III. There are two essential things in saying, "my God"—a personal reliance on Him for salvation and a personal consecration to His service. Faith in Christ involves surrendering ourselves to Christ. Are we imitating Him and walking in His way? Let us yield ourselves to Him and avow that the Lord is our God.
Newman Hall, Penny Pulpit, No. 711.
Reference: 5—Parker, Fountain, Sept. 27th, 1877.
For there were that said, We, our sons, and our daughters, are many: therefore we take up corn for them, that we may eat, and live.
Some also there were that said, We have mortgaged our lands, vineyards, and houses, that we might buy corn, because of the dearth.
There were also that said, We have borrowed money for the king's tribute, and that upon our lands and vineyards.
Yet now our flesh is as the flesh of our brethren, our children as their children: and, lo, we bring into bondage our sons and our daughters to be servants, and some of our daughters are brought unto bondage already: neither is it in our power to redeem them; for other men have our lands and vineyards.
And I was very angry when I heard their cry and these words.
Then I consulted with myself, and I rebuked the nobles, and the rulers, and said unto them, Ye exact usury, every one of his brother. And I set a great assembly against them.
And I said unto them, We after our ability have redeemed our brethren the Jews, which were sold unto the heathen; and will ye even sell your brethren? or shall they be sold unto us? Then held they their peace, and found nothing to answer.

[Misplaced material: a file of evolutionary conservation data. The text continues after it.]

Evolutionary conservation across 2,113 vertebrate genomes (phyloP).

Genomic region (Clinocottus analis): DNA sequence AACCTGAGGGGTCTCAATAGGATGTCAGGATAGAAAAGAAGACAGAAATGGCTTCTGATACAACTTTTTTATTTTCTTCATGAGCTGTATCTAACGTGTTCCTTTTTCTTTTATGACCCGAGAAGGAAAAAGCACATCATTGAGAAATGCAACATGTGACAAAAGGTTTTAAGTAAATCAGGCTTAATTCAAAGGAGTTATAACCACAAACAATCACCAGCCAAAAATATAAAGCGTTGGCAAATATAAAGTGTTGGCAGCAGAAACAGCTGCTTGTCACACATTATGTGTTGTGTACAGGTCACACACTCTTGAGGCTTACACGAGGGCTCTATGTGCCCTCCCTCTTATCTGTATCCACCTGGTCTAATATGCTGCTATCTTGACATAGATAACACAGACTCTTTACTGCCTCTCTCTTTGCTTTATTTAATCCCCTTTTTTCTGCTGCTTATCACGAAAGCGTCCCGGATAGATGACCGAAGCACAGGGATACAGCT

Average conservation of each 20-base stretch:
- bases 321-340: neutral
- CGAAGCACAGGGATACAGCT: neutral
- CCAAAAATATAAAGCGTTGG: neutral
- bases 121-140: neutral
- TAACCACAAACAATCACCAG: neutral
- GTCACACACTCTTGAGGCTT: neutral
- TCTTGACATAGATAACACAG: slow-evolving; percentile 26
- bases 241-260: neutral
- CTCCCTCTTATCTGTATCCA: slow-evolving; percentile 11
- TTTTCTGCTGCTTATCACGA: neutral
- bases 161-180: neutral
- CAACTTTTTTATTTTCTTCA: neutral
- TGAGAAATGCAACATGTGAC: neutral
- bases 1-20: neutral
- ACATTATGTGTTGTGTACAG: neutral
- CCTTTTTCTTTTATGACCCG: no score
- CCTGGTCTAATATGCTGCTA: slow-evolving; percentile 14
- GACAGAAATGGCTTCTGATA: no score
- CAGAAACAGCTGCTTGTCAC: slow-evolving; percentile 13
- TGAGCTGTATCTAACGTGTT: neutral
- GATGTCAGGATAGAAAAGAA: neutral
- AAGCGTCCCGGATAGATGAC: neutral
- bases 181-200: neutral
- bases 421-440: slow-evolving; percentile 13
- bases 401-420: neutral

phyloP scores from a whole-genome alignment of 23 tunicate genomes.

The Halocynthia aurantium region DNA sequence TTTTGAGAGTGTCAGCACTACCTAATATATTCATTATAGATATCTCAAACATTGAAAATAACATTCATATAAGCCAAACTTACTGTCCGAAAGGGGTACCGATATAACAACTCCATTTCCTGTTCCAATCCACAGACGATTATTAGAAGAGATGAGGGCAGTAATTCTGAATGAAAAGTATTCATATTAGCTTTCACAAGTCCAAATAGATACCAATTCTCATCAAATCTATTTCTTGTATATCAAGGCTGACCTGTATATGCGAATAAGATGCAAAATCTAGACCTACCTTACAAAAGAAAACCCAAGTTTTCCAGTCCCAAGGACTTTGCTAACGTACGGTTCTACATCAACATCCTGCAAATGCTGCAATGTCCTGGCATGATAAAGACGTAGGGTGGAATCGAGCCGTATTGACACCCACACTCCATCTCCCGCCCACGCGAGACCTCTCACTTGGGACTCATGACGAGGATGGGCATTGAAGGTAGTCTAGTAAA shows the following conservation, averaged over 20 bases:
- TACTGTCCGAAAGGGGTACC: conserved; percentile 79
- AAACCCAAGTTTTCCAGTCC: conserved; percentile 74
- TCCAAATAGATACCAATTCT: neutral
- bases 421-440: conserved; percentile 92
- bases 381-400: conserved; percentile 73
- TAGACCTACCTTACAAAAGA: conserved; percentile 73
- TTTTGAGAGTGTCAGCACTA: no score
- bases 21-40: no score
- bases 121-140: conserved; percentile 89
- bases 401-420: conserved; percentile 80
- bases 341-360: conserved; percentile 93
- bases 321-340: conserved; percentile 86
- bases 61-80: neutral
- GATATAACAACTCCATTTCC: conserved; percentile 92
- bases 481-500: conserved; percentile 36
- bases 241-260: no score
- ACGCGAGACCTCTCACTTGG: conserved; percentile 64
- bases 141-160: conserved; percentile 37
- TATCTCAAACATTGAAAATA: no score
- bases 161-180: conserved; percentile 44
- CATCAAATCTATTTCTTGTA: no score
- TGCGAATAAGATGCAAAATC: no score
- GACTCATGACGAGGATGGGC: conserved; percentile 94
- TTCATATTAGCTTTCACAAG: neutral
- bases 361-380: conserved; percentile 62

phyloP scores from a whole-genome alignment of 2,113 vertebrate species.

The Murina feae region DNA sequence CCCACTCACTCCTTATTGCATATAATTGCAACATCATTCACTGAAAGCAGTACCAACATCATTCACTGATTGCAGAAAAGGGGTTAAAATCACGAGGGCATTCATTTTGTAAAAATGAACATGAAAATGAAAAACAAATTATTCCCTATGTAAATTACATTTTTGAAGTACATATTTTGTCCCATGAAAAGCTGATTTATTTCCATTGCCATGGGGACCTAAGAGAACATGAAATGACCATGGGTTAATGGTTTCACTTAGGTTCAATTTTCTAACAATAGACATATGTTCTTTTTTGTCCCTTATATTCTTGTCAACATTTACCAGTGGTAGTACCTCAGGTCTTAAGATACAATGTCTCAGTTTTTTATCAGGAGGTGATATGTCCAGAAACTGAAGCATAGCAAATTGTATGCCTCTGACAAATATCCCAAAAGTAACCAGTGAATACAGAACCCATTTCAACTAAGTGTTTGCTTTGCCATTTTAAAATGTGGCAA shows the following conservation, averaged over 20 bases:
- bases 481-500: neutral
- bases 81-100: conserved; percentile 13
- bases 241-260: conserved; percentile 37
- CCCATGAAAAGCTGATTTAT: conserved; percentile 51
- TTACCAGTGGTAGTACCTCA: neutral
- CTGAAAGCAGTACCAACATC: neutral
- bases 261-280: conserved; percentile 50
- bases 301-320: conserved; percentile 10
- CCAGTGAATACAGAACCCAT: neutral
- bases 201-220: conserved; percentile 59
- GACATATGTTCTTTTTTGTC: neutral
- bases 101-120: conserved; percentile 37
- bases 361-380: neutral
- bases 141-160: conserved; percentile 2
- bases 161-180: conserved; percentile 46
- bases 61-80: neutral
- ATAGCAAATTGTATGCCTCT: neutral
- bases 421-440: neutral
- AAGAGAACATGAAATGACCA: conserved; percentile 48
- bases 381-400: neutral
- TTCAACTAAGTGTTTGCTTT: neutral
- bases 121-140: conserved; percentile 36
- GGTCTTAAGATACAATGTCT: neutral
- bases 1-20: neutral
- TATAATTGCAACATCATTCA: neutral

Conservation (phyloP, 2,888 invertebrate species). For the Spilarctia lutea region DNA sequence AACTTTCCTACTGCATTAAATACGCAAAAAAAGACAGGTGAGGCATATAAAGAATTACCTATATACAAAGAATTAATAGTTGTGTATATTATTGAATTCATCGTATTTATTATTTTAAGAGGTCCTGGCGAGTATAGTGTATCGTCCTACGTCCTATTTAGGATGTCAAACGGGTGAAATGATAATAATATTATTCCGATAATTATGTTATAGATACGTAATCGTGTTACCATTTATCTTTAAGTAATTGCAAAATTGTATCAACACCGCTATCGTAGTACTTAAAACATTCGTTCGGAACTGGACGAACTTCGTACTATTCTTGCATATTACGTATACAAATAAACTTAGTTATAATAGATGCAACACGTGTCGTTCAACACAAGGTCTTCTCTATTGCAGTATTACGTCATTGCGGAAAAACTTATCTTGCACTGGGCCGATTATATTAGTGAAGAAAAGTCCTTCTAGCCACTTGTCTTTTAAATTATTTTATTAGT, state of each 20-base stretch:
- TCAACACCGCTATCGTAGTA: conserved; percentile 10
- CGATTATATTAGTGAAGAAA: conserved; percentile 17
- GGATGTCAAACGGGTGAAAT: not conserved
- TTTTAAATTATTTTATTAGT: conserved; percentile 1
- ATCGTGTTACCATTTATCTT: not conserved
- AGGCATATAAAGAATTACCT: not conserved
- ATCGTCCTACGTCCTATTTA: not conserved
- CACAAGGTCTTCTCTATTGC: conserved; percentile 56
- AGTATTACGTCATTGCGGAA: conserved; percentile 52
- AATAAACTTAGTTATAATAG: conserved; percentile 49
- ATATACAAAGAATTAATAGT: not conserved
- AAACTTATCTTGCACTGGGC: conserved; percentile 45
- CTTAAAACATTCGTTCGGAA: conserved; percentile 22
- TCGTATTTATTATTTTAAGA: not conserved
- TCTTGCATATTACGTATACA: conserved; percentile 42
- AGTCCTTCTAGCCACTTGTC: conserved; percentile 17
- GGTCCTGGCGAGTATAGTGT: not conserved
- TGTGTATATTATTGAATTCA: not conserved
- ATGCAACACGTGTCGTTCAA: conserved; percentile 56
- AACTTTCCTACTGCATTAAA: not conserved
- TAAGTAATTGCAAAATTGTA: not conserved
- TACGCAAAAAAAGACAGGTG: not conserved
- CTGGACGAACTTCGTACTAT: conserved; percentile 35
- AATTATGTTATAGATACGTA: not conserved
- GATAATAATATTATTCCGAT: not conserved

Also I said, It is not good that ye do: ought ye not to walk in the fear of our God because of the reproach of the heathen our enemies?
I likewise, and my brethren, and my servants, might exact of them money and corn: I pray you, let us leave off this usury.
Restore, I pray you, to them, even this day, their lands, their vineyards, their oliveyards, and their houses, also the hundredth part of the money, and of the corn, the wine, and the oil, that ye exact of them.
Then said they, We will restore them, and will require nothing of them; so will we do as thou sayest. Then I called the priests, and took an oath of them, that they should do according to this promise.
Also I shook my lap, and said, So God shake out every man from his house, and from his labour, that performeth not this promise, even thus be he shaken out, and emptied. And all the congregation said, Amen, and praised the LORD. And the people did according to this promise.
Moreover from the time that I was appointed to be their governor in the land of Judah, from the twentieth year even unto the two and thirtieth year of Artaxerxes the king, that is, twelve years, I and my brethren have not eaten the bread of the governor.
But the former governors that had been before me were chargeable unto the people, and had taken of them bread and wine, beside forty shekels of silver; yea, even their servants bare rule over the people: but so did not I, because of the fear of God.
Yea, also I continued in the work of this wall, neither bought we any land: and all my servants were gathered thither unto the work.
Moreover there were at my table an hundred and fifty of the Jews and rulers, beside those that came unto us from among the heathen that are about us.
Now that which was prepared for me daily was one ox and six choice sheep; also fowls were prepared for me, and once in ten days store of all sorts of wine: yet for all this required not I the bread of the governor, because the bondage was heavy upon this people.
Think upon me, my God, for good, according to all that I have done for this people.